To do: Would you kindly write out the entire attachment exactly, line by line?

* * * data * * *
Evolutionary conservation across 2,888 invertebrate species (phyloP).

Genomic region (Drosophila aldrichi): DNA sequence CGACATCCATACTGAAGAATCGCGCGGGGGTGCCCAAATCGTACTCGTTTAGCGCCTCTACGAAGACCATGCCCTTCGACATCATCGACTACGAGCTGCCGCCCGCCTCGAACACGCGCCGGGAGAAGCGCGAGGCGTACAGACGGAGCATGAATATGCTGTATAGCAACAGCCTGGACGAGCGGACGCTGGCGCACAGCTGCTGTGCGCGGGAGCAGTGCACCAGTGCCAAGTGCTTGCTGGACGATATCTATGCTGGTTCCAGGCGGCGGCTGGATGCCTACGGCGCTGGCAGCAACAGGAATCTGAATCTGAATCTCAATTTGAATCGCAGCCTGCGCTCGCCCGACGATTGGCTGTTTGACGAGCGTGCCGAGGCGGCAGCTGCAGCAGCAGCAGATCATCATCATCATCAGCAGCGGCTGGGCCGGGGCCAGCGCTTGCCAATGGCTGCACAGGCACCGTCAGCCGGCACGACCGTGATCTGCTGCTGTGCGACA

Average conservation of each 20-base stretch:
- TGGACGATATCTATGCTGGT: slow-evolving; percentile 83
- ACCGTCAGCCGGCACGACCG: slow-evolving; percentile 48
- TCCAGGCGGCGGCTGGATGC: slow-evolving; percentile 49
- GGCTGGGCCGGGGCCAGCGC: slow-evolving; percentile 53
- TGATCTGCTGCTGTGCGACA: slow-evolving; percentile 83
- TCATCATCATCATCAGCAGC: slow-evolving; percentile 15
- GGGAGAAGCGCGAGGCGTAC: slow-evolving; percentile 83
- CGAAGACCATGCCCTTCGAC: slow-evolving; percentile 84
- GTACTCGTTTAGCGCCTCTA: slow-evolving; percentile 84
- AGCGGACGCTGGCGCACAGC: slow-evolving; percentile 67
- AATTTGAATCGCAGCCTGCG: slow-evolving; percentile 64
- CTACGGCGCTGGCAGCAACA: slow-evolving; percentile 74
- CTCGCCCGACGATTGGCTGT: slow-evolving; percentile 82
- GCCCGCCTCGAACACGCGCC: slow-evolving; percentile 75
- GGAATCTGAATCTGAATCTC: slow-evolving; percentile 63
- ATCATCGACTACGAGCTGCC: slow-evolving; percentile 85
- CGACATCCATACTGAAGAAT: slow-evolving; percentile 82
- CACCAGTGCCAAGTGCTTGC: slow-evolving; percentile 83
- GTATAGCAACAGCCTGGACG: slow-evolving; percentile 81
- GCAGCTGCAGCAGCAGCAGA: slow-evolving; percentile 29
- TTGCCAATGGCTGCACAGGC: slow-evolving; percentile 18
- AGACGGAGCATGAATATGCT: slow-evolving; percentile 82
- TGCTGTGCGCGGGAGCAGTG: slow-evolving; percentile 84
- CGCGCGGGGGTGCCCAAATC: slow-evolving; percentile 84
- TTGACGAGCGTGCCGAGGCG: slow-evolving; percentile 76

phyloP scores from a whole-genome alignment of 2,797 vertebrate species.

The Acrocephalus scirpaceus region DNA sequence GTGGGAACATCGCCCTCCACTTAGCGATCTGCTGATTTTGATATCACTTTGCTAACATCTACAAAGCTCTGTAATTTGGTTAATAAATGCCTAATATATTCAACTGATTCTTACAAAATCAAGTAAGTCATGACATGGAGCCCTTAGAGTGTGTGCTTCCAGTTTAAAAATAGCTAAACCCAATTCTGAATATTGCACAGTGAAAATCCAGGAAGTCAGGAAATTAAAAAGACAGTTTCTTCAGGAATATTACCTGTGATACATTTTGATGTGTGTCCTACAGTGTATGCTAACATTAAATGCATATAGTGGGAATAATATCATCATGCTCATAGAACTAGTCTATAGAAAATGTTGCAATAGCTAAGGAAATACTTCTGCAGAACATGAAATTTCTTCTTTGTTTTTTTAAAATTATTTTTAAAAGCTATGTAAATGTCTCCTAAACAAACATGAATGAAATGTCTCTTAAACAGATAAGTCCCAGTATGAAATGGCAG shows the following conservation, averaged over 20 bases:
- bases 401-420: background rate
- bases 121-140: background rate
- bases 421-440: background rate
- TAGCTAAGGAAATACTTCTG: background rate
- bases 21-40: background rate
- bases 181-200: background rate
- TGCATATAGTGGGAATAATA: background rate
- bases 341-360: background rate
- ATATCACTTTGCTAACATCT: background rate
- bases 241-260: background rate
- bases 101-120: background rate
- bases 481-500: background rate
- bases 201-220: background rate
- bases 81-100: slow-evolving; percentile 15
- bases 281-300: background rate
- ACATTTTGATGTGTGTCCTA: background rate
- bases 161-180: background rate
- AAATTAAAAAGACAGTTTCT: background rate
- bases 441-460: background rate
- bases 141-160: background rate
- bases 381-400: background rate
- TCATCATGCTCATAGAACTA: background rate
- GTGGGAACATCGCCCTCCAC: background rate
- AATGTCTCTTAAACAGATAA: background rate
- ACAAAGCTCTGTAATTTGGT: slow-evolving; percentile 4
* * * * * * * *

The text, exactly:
Evolutionary conservation across 2,888 invertebrate species (phyloP).

Genomic region (Drosophila aldrichi): DNA sequence CGACATCCATACTGAAGAATCGCGCGGGGGTGCCCAAATCGTACTCGTTTAGCGCCTCTACGAAGACCATGCCCTTCGACATCATCGACTACGAGCTGCCGCCCGCCTCGAACACGCGCCGGGAGAAGCGCGAGGCGTACAGACGGAGCATGAATATGCTGTATAGCAACAGCCTGGACGAGCGGACGCTGGCGCACAGCTGCTGTGCGCGGGAGCAGTGCACCAGTGCCAAGTGCTTGCTGGACGATATCTATGCTGGTTCCAGGCGGCGGCTGGATGCCTACGGCGCTGGCAGCAACAGGAATCTGAATCTGAATCTCAATTTGAATCGCAGCCTGCGCTCGCCCGACGATTGGCTGTTTGACGAGCGTGCCGAGGCGGCAGCTGCAGCAGCAGCAGATCATCATCATCATCAGCAGCGGCTGGGCCGGGGCCAGCGCTTGCCAATGGCTGCACAGGCACCGTCAGCCGGCACGACCGTGATCTGCTGCTGTGCGACA

Average conservation of each 20-base stretch:
- TGGACGATATCTATGCTGGT: slow-evolving; percentile 83
- ACCGTCAGCCGGCACGACCG: slow-evolving; percentile 48
- TCCAGGCGGCGGCTGGATGC: slow-evolving; percentile 49
- GGCTGGGCCGGGGCCAGCGC: slow-evolving; percentile 53
- TGATCTGCTGCTGTGCGACA: slow-evolving; percentile 83
- TCATCATCATCATCAGCAGC: slow-evolving; percentile 15
- GGGAGAAGCGCGAGGCGTAC: slow-evolving; percentile 83
- CGAAGACCATGCCCTTCGAC: slow-evolving; percentile 84
- GTACTCGTTTAGCGCCTCTA: slow-evolving; percentile 84
- AGCGGACGCTGGCGCACAGC: slow-evolving; percentile 67
- AATTTGAATCGCAGCCTGCG: slow-evolving; percentile 64
- CTACGGCGCTGGCAGCAACA: slow-evolving; percentile 74
- CTCGCCCGACGATTGGCTGT: slow-evolving; percentile 82
- GCCCGCCTCGAACACGCGCC: slow-evolving; percentile 75
- GGAATCTGAATCTGAATCTC: slow-evolving; percentile 63
- ATCATCGACTACGAGCTGCC: slow-evolving; percentile 85
- CGACATCCATACTGAAGAAT: slow-evolving; percentile 82
- CACCAGTGCCAAGTGCTTGC: slow-evolving; percentile 83
- GTATAGCAACAGCCTGGACG: slow-evolving; percentile 81
- GCAGCTGCAGCAGCAGCAGA: slow-evolving; percentile 29
- TTGCCAATGGCTGCACAGGC: slow-evolving; percentile 18
- AGACGGAGCATGAATATGCT: slow-evolving; percentile 82
- TGCTGTGCGCGGGAGCAGTG: slow-evolving; percentile 84
- CGCGCGGGGGTGCCCAAATC: slow-evolving; percentile 84
- TTGACGAGCGTGCCGAGGCG: slow-evolving; percentile 76

phyloP scores from a whole-genome alignment of 2,797 vertebrate species.

The Acrocephalus scirpaceus region DNA sequence GTGGGAACATCGCCCTCCACTTAGCGATCTGCTGATTTTGATATCACTTTGCTAACATCTACAAAGCTCTGTAATTTGGTTAATAAATGCCTAATATATTCAACTGATTCTTACAAAATCAAGTAAGTCATGACATGGAGCCCTTAGAGTGTGTGCTTCCAGTTTAAAAATAGCTAAACCCAATTCTGAATATTGCACAGTGAAAATCCAGGAAGTCAGGAAATTAAAAAGACAGTTTCTTCAGGAATATTACCTGTGATACATTTTGATGTGTGTCCTACAGTGTATGCTAACATTAAATGCATATAGTGGGAATAATATCATCATGCTCATAGAACTAGTCTATAGAAAATGTTGCAATAGCTAAGGAAATACTTCTGCAGAACATGAAATTTCTTCTTTGTTTTTTTAAAATTATTTTTAAAAGCTATGTAAATGTCTCCTAAACAAACATGAATGAAATGTCTCTTAAACAGATAAGTCCCAGTATGAAATGGCAG shows the following conservation, averaged over 20 bases:
- bases 401-420: background rate
- bases 121-140: background rate
- bases 421-440: background rate
- TAGCTAAGGAAATACTTCTG: background rate
- bases 21-40: background rate
- bases 181-200: background rate
- TGCATATAGTGGGAATAATA: background rate
- bases 341-360: background rate
- ATATCACTTTGCTAACATCT: background rate
- bases 241-260: background rate
- bases 101-120: background rate
- bases 481-500: background rate
- bases 201-220: background rate
- bases 81-100: slow-evolving; percentile 15
- bases 281-300: background rate
- ACATTTTGATGTGTGTCCTA: background rate
- bases 161-180: background rate
- AAATTAAAAAGACAGTTTCT: background rate
- bases 441-460: background rate
- bases 141-160: background rate
- bases 381-400: background rate
- TCATCATGCTCATAGAACTA: background rate
- GTGGGAACATCGCCCTCCAC: background rate
- AATGTCTCTTAAACAGATAA: background rate
- ACAAAGCTCTGTAATTTGGT: slow-evolving; percentile 4